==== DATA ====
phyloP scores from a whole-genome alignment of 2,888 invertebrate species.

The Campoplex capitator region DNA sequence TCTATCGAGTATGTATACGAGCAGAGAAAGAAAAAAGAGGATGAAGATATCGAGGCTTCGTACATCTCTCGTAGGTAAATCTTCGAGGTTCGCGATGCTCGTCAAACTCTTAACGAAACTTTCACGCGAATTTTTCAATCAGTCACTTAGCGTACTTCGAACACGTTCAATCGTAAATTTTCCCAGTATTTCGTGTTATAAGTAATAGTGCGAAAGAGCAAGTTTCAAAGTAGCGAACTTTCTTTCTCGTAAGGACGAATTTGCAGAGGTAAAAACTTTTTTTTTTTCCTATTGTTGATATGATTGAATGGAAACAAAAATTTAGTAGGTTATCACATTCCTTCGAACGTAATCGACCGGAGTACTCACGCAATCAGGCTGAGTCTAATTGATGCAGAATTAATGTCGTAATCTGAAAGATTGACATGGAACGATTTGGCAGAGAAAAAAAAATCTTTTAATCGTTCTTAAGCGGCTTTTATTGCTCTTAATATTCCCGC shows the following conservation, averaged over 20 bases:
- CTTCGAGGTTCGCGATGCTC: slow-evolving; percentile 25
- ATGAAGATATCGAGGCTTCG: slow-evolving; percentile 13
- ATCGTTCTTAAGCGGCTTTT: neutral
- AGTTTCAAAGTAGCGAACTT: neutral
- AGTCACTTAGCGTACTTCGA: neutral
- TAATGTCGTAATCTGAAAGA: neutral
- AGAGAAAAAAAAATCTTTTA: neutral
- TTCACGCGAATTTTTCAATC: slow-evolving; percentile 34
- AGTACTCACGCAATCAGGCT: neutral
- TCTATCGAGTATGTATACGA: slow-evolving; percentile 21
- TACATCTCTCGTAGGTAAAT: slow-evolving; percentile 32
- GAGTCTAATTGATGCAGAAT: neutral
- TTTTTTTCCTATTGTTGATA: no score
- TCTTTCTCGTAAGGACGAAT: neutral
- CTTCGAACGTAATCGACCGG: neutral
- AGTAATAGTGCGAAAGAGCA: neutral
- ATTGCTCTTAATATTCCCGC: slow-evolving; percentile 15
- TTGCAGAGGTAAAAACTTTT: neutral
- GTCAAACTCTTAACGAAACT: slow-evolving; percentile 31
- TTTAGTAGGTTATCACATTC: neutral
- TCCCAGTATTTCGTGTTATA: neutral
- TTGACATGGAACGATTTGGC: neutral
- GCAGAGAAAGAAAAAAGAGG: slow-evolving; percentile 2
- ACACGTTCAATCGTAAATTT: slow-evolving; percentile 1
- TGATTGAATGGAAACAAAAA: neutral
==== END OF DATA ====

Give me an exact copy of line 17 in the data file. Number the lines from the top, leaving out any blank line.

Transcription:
- CTTCGAACGTAATCGACCGG: neutral